Conclusion

In summary, we found upregulation of IL-1β, IL-10, IL-17 and TNF-α in TLR4w AD mice compared to non-AD mice. Such upregulation was not observed in TLR4m AD mice. Our results suggest that TLR4 signaling may be involved in the AD progression through upregulation of certain cytokines. Because IL-1β and TNF-α can modulate the AD-like pathology progression in AD mouse models, TLR4 signaling can be a new therapeutic target for AD.

Abbreviations

AD: 

Alzheimer's disease

TLRs: 

toll-like receptors

TNF: 

tumor necrosis factor

IL: 

interleukin

Aβ: 

aggregated amyloid β-protein

NSAID: 

nonsteroidal anti-inflammatory drugs

APP: 

amyloid β-protein precursor

IFN: 

interferon

BACE1: 

β-site APP-cleaving enzyme

TLR2: 

toll-like receptor 2

LPS: 

lipopolysaccharide

MGAT3: 

mannosyl-glycoprotein 4-β-N-acetylglucosaminyltransferase

GFAP: 

glial fibrillary acidic protein

PVDF: 

polyvinylidine difluoride

PBS: 

phosphate buffered saline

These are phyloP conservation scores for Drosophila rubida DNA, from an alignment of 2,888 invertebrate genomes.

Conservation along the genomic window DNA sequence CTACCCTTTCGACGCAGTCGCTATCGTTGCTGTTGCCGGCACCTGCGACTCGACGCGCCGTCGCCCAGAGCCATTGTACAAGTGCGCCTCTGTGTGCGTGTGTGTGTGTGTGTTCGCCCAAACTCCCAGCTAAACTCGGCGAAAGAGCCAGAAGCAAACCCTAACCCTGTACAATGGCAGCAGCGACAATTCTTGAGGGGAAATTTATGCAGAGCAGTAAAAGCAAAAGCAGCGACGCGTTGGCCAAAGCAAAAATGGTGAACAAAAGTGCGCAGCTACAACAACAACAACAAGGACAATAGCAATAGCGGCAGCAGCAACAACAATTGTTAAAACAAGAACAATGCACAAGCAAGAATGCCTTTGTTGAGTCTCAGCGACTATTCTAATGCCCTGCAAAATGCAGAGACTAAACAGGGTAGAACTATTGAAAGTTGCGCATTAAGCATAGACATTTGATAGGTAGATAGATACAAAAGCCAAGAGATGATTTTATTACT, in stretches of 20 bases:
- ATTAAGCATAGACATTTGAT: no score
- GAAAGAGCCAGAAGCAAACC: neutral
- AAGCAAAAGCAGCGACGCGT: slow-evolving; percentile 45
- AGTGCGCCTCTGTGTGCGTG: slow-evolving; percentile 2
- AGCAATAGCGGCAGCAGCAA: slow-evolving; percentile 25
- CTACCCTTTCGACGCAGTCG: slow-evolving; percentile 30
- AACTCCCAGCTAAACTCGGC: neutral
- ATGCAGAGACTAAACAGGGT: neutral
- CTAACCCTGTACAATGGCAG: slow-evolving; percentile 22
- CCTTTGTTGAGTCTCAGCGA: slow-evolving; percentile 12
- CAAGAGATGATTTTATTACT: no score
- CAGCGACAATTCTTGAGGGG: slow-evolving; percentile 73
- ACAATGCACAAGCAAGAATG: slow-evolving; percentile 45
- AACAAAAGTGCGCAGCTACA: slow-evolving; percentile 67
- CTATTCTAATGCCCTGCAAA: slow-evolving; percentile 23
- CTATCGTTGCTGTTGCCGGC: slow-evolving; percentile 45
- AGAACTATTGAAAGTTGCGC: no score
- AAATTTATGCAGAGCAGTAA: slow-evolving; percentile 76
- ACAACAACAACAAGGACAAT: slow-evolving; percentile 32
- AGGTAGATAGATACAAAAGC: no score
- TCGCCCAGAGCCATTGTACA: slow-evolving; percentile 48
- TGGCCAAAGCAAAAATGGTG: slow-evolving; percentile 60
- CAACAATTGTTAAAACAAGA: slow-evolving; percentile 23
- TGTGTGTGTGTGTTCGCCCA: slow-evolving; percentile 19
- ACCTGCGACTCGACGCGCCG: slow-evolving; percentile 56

GAPDH: 

glyceraldehyde-3-phosphate dehydrogenase

ANOVA: 

analysis of variance

TBS: 

Tris-buffered saline

BSA: 

bovine serum albumin

TBST: 

triton-X-100 TBS

GM-CSF: 

granulocyte macrophage colony-stimulating factor

TGF: 

transforming growth factor

MCP-1: 

monocyte chemotactic protein-1

MIP: 

macrophage inflammatory protein

Declarations

Acknowledgements

We thank Drs. David Borchelt and Joanna Jankowsky for providing the Mo/Hu APPsw PS1dE9 mice and Linda Walter for her help with preparing this manuscript. This research is supported in part by NIH AG029818 and EY018478, and Alzheimer's Association IIRG-07-59494 and NIRG-06-27725.

Authors’ Affiliations

(1)
Department of Cancer Biology and Pharmacology, University of Illinois College of Medicine at Peoria
(2)
Department of Medicine, School of Medicine, University of Alabama at Birmingham